Monday, December 13, 2010
"gender is a performance"
“If one more person tells me that “all gender is performance,” I think I am going to strangle them.
Perhaps most annoying about that soundbite is the somewhat snooty “I-took-a-gender-studies-class-and-you-didn’t” sort of way in which it is most often recited, a magnificent irony given the way that phrase dumbs down gender. It is a crass oversimplification, as ridiculous as saying all gender is genitals, all gender is chromosomes, or all gender is socialization.
In reality, gender is all of these things and more. In fact, if there’s one thing that all of us should be able to agree on, it’s that gender is a confusing and complicated mess. It’s like a junior high school mixer, where our bodies and our internal desires awkwardly dance with one another, and with all the external expectations that other people place on us.
Sure, I can perform gender: I can curtsy, or throw like a girl, or bat my eyelashes. But performance doesn’t explain why certain behaviors and ways of being come to me more naturally than others. It offers no insight into the countless restless nights I spent as a pre-teen wrestling with the inexplicable feeling that I should be female. It doesn’t capture the very real physical and emotional changes that I experienced when I hormonally transitioned from testosterone to estrogen. Performance doesn’t even begin to address the fact that, during my transition, I acted the same, wore the same T-shirts, jeans, and sneakers that I always had, yet once other people started reading me as female, they began treating me very differently. When we talk about my gender as though it were a performance, we let the audience — with all their expectations, prejudices, and presumptions — completely off the hook.
Look, I know that many contemporary queer folks and feminists embrace mantras like “all gender is performance,” “all gender is drag,” and “gender is just a construct.” They seem empowered by the way these sayings give the impression that gender is merely a fiction. A facade. A figment of our imaginations, endlessly mutable and malleable. And of course, this is a convenient strategy, provided that you’re not a trans woman who lacks the means to change her legal sex to female, and who thus runs the very real risk of being locked up in an all-male jail cell. Provided that you’re not a trans man who has to navigate the discrepancy between his male identity and female history during job interviews and first dates. Whenever I hear someone who has not had a transsexual experience say that gender is just a construct or merely a performance, it always reminds me of that Stephen Colbert gag where he insists that he doesn’t see race. It’s easy to fictionalize an issue when you’re not aware of the many ways in which you are privileged by it.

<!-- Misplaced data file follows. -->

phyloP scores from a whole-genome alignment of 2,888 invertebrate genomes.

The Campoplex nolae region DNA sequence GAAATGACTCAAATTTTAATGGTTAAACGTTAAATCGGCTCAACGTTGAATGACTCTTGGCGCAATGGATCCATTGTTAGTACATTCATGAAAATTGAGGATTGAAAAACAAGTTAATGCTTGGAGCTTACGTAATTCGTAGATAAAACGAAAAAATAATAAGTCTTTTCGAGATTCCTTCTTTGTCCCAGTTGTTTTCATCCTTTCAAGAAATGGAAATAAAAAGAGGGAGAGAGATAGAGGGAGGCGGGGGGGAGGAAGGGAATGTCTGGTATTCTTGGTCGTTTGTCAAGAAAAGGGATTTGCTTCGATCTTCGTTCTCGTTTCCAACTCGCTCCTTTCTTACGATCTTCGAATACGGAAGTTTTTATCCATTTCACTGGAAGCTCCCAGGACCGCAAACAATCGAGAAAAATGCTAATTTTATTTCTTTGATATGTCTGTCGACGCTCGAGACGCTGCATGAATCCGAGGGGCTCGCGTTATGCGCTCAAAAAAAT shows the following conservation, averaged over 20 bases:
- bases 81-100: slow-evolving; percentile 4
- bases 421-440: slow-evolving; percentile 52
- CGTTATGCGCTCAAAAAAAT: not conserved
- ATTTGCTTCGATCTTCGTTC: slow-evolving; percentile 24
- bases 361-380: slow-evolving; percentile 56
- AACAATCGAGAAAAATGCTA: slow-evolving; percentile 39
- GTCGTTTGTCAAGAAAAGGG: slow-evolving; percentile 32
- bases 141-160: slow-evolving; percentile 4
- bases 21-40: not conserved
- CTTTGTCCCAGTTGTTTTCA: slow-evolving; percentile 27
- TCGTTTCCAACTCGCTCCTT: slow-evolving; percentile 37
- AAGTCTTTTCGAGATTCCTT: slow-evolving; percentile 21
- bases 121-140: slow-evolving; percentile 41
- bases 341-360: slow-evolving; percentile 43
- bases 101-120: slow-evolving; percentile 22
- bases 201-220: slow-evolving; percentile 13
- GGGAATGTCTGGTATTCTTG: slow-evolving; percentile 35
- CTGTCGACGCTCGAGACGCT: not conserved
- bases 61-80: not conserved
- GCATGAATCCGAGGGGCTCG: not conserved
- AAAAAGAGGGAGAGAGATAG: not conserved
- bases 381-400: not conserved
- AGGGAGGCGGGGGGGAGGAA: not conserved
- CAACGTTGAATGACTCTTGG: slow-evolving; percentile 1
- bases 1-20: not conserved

Almost every day of my life I deal with people who insist on seeing my femaleness as fake. People who make a point of calling me effeminate rather than feminine. People who slip up my pronouns, but only after they find out that I’m trans, never beforehand. People who insist on third-sexing me with labels like MTF, boy-girl, he-she, she-male, ze & hir — anything but simply female. Because I’m transsexual, I am sometimes accused of impersonation or deception when I am simply being myself. So it seems to me that this strategy of fictionalizing gender will only ever serve to marginalize me further.
So I ask you: Can’t we find new ways of speaking? Shouldn’t we be championing new slogans that empower all of us, whether trans or nontrans, queer or straight, female and/or male and/or none of the above?
Instead of trying to fictionalize gender, let’s talk about the moments in life when gender feels all too real. Because gender doesn’t feel like drag when you’re a young trans child begging your parents not to cut your hair or not to force you to wear that dress. And gender doesn’t feel like a performance when, for the first time in your life, you feel safe and empowered enough to express yourself in ways that resonate with you, rather than remaining closeted for the benefit of others. And gender doesn’t feel like a construct when you finally find that special person whose body, personality, identity, and energy feels like a perfect fit with yours. Let’s stop trying to deconstruct gender into nonexistence, and instead start celebrating it as inexplicable, varied, profound, and intricate.
So don’t you dare dismiss my gender as construct, drag, or performance. My gender is a work of non-fiction.”
The above is an excerpt from “Performance Piece” by Julia Serano, from the book Gender Outlaws edited by Kate Bornstein and S. Bear Bergman. Excerpted by arrangement with Seal Press, a member of the Perseus Books Group. Copyright (c) 2010.
via third stitch.